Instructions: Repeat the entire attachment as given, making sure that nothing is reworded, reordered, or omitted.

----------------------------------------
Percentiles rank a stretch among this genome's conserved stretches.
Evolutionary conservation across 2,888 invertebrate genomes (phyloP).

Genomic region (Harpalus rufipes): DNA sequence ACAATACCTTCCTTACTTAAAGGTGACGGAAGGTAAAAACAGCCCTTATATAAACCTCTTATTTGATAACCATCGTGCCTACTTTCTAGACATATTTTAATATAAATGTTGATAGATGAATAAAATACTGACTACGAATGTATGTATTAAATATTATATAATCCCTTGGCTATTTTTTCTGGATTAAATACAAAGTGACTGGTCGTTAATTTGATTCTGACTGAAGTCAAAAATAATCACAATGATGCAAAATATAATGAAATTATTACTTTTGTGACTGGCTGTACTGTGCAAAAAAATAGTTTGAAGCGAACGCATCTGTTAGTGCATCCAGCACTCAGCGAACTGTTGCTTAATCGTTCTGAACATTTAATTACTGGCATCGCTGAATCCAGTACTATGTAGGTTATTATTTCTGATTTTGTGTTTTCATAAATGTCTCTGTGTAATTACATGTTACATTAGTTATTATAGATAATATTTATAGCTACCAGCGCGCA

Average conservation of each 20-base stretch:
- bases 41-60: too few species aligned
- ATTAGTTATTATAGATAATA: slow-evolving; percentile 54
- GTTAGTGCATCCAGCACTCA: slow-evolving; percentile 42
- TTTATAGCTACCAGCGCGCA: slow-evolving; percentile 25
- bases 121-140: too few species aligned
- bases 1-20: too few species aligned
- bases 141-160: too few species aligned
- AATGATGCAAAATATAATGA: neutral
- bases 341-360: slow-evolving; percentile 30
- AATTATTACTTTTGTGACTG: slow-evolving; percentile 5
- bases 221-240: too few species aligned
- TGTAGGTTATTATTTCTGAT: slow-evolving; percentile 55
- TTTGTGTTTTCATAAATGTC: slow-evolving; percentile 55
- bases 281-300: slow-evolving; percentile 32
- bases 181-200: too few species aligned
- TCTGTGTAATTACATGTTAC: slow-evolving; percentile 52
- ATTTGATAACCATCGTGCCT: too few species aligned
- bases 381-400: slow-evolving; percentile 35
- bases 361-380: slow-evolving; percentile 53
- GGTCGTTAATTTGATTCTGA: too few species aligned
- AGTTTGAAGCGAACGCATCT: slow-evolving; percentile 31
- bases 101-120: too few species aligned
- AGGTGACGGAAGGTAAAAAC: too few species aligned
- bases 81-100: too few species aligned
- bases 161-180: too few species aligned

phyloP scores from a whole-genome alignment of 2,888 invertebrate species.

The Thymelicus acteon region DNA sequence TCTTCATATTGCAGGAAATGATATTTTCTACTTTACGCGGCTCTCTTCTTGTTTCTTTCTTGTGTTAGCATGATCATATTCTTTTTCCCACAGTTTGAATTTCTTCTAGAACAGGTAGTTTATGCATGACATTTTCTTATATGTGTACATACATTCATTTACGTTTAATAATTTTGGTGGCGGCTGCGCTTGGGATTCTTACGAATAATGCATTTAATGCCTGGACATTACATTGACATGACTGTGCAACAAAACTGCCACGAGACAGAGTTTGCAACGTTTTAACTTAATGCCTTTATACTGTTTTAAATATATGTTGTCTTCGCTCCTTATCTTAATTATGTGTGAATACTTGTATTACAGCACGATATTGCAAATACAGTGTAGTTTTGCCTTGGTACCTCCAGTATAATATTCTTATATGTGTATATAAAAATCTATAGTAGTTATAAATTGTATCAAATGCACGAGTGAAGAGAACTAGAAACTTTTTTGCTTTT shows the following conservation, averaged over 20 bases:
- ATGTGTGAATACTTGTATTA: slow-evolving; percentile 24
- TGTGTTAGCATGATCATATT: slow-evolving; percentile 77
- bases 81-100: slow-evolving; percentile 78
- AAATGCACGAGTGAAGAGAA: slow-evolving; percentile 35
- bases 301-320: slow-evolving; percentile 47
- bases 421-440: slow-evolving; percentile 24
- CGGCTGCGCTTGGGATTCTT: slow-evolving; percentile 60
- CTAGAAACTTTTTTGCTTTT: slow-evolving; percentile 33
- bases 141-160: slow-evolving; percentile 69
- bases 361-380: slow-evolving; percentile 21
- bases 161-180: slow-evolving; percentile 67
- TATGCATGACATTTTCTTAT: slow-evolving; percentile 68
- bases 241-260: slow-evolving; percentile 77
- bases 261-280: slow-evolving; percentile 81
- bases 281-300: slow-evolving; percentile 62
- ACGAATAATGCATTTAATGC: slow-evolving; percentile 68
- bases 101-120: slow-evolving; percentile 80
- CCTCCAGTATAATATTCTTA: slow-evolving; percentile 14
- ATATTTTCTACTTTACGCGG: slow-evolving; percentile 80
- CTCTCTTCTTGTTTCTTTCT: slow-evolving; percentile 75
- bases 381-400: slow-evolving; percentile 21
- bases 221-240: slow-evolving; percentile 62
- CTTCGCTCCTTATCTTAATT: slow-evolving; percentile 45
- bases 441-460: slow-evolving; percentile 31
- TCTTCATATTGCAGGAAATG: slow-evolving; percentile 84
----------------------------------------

Percentiles rank a stretch among this genome's conserved stretches.
Evolutionary conservation across 2,888 invertebrate genomes (phyloP).

Genomic region (Harpalus rufipes): DNA sequence ACAATACCTTCCTTACTTAAAGGTGACGGAAGGTAAAAACAGCCCTTATATAAACCTCTTATTTGATAACCATCGTGCCTACTTTCTAGACATATTTTAATATAAATGTTGATAGATGAATAAAATACTGACTACGAATGTATGTATTAAATATTATATAATCCCTTGGCTATTTTTTCTGGATTAAATACAAAGTGACTGGTCGTTAATTTGATTCTGACTGAAGTCAAAAATAATCACAATGATGCAAAATATAATGAAATTATTACTTTTGTGACTGGCTGTACTGTGCAAAAAAATAGTTTGAAGCGAACGCATCTGTTAGTGCATCCAGCACTCAGCGAACTGTTGCTTAATCGTTCTGAACATTTAATTACTGGCATCGCTGAATCCAGTACTATGTAGGTTATTATTTCTGATTTTGTGTTTTCATAAATGTCTCTGTGTAATTACATGTTACATTAGTTATTATAGATAATATTTATAGCTACCAGCGCGCA

Average conservation of each 20-base stretch:
- bases 41-60: too few species aligned
- ATTAGTTATTATAGATAATA: slow-evolving; percentile 54
- GTTAGTGCATCCAGCACTCA: slow-evolving; percentile 42
- TTTATAGCTACCAGCGCGCA: slow-evolving; percentile 25
- bases 121-140: too few species aligned
- bases 1-20: too few species aligned
- bases 141-160: too few species aligned
- AATGATGCAAAATATAATGA: neutral
- bases 341-360: slow-evolving; percentile 30
- AATTATTACTTTTGTGACTG: slow-evolving; percentile 5
- bases 221-240: too few species aligned
- TGTAGGTTATTATTTCTGAT: slow-evolving; percentile 55
- TTTGTGTTTTCATAAATGTC: slow-evolving; percentile 55
- bases 281-300: slow-evolving; percentile 32
- bases 181-200: too few species aligned
- TCTGTGTAATTACATGTTAC: slow-evolving; percentile 52
- ATTTGATAACCATCGTGCCT: too few species aligned
- bases 381-400: slow-evolving; percentile 35
- bases 361-380: slow-evolving; percentile 53
- GGTCGTTAATTTGATTCTGA: too few species aligned
- AGTTTGAAGCGAACGCATCT: slow-evolving; percentile 31
- bases 101-120: too few species aligned
- AGGTGACGGAAGGTAAAAAC: too few species aligned
- bases 81-100: too few species aligned
- bases 161-180: too few species aligned

phyloP scores from a whole-genome alignment of 2,888 invertebrate species.

The Thymelicus acteon region DNA sequence TCTTCATATTGCAGGAAATGATATTTTCTACTTTACGCGGCTCTCTTCTTGTTTCTTTCTTGTGTTAGCATGATCATATTCTTTTTCCCACAGTTTGAATTTCTTCTAGAACAGGTAGTTTATGCATGACATTTTCTTATATGTGTACATACATTCATTTACGTTTAATAATTTTGGTGGCGGCTGCGCTTGGGATTCTTACGAATAATGCATTTAATGCCTGGACATTACATTGACATGACTGTGCAACAAAACTGCCACGAGACAGAGTTTGCAACGTTTTAACTTAATGCCTTTATACTGTTTTAAATATATGTTGTCTTCGCTCCTTATCTTAATTATGTGTGAATACTTGTATTACAGCACGATATTGCAAATACAGTGTAGTTTTGCCTTGGTACCTCCAGTATAATATTCTTATATGTGTATATAAAAATCTATAGTAGTTATAAATTGTATCAAATGCACGAGTGAAGAGAACTAGAAACTTTTTTGCTTTT shows the following conservation, averaged over 20 bases:
- ATGTGTGAATACTTGTATTA: slow-evolving; percentile 24
- TGTGTTAGCATGATCATATT: slow-evolving; percentile 77
- bases 81-100: slow-evolving; percentile 78
- AAATGCACGAGTGAAGAGAA: slow-evolving; percentile 35
- bases 301-320: slow-evolving; percentile 47
- bases 421-440: slow-evolving; percentile 24
- CGGCTGCGCTTGGGATTCTT: slow-evolving; percentile 60
- CTAGAAACTTTTTTGCTTTT: slow-evolving; percentile 33
- bases 141-160: slow-evolving; percentile 69
- bases 361-380: slow-evolving; percentile 21
- bases 161-180: slow-evolving; percentile 67
- TATGCATGACATTTTCTTAT: slow-evolving; percentile 68
- bases 241-260: slow-evolving; percentile 77
- bases 261-280: slow-evolving; percentile 81
- bases 281-300: slow-evolving; percentile 62
- ACGAATAATGCATTTAATGC: slow-evolving; percentile 68
- bases 101-120: slow-evolving; percentile 80
- CCTCCAGTATAATATTCTTA: slow-evolving; percentile 14
- ATATTTTCTACTTTACGCGG: slow-evolving; percentile 80
- CTCTCTTCTTGTTTCTTTCT: slow-evolving; percentile 75
- bases 381-400: slow-evolving; percentile 21
- bases 221-240: slow-evolving; percentile 62
- CTTCGCTCCTTATCTTAATT: slow-evolving; percentile 45
- bases 441-460: slow-evolving; percentile 31
- TCTTCATATTGCAGGAAATG: slow-evolving; percentile 84